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High chair safety check

Lankenau Medical Center January 28, 2014 General Wellness

A new study from the Research Institute at Nationwide Children’s Hospital reports that the number of children under the age of 3 who were treated in emergency departments for high chair related injuries between 2003 and 2010 increased by 22 percent. While most parents are worried about car seats and cribs, could they be overlooking high chair as a safety risk?“Many parents may not realize the dangers that are associated with high chairs,” says Rosemary Casey, MD, pediatrician at Lankenau Medical Center. “If you think about the area these high chairs are usually placed—dining rooms, kitchens—a fall from one of them can present a real risk of injury for a child.”Although a fall in any area can be dangerous for a young child, a hard surface like tile or wood in dining areas can make it even more serious. Most children who visited the emergency room as a result of falling out of a high chair were treated for concussions or internal head injuries, while others presented with bumps, bruises, and cuts. On average, one child each hour was treated for a high chair-related injury.

To protect your child from a fall, Dr. Casey says the most important thing you can do is make sure that you’re putting the equipment together and using it correctly.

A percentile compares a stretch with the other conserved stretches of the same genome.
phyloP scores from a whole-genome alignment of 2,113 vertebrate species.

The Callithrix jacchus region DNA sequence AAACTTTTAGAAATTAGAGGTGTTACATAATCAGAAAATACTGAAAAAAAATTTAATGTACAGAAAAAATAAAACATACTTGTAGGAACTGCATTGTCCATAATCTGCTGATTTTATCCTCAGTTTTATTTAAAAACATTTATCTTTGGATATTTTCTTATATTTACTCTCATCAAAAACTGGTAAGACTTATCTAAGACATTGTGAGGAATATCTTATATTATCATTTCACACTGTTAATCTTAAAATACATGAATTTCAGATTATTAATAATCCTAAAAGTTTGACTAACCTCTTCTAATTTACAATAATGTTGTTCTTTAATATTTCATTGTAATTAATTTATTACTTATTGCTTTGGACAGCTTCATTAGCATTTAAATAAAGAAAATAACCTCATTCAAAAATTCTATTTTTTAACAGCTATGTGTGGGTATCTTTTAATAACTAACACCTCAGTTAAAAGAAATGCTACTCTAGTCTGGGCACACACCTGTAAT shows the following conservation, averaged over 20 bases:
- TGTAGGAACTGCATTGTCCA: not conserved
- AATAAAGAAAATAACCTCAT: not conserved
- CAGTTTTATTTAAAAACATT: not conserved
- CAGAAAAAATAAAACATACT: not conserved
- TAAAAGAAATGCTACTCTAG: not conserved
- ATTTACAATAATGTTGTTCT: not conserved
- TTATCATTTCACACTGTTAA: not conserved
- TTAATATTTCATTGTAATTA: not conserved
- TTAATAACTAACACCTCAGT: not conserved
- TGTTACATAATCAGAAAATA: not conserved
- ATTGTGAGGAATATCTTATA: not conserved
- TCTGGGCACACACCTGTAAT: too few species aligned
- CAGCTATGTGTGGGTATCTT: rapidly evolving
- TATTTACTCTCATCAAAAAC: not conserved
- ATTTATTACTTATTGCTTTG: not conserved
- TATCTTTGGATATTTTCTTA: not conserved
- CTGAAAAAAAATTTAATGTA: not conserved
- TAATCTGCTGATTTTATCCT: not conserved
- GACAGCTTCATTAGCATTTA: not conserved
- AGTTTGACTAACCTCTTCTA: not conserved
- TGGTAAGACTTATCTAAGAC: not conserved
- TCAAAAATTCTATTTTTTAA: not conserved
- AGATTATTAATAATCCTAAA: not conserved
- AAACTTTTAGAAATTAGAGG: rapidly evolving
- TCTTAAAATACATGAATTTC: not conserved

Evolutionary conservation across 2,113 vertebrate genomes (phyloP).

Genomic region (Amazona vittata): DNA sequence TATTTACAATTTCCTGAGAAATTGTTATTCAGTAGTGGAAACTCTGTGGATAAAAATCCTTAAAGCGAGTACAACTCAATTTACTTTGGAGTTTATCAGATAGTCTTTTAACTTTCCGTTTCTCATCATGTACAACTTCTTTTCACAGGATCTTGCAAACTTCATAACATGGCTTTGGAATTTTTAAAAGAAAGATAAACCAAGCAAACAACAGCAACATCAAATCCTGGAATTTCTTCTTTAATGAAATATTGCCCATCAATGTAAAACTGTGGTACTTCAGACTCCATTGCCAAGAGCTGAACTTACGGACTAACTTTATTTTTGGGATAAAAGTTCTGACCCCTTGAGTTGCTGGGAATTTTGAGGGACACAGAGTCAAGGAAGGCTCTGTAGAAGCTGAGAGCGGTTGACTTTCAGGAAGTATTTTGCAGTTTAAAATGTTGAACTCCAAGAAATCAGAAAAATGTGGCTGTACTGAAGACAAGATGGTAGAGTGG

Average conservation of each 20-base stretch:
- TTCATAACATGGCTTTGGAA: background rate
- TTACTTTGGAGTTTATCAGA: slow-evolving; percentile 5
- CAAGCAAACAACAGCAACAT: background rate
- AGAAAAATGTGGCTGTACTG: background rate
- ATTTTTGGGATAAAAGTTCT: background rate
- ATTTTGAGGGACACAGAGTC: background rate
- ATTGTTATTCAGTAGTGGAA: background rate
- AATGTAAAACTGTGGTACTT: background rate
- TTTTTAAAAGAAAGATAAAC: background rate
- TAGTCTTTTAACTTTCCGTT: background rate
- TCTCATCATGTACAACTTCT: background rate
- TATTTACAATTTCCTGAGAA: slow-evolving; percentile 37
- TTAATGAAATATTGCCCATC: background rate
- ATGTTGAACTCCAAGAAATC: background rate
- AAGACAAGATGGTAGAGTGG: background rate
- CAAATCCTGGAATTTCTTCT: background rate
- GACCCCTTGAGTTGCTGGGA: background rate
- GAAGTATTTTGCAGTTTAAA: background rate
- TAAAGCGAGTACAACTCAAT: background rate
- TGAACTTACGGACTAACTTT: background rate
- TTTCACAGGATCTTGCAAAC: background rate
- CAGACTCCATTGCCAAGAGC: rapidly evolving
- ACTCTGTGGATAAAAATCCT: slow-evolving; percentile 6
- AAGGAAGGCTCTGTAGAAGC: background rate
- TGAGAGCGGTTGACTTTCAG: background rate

“When you’re buying a high chair, or if you’re going to be re-using one that’s a few years old, check with consumer websites to make sure that it hasn’t been recalled or there are no safety issues,” she says. “Ensuring that it’s a safe piece of equipment and that it’s put together correctly can help prevent injuries.”

In addition, make sure your child is seated and strapped in using the high chair’s safety restraint. Many parents are multi-tasking and place their child into a high chair without strapping them in. Even when you’re in a hurry, make sure to buckle them in and try not to leave your child unattended for too long.

If your child does fall from a high chair or booster seat, call your pediatrician or head to the emergency room immediately.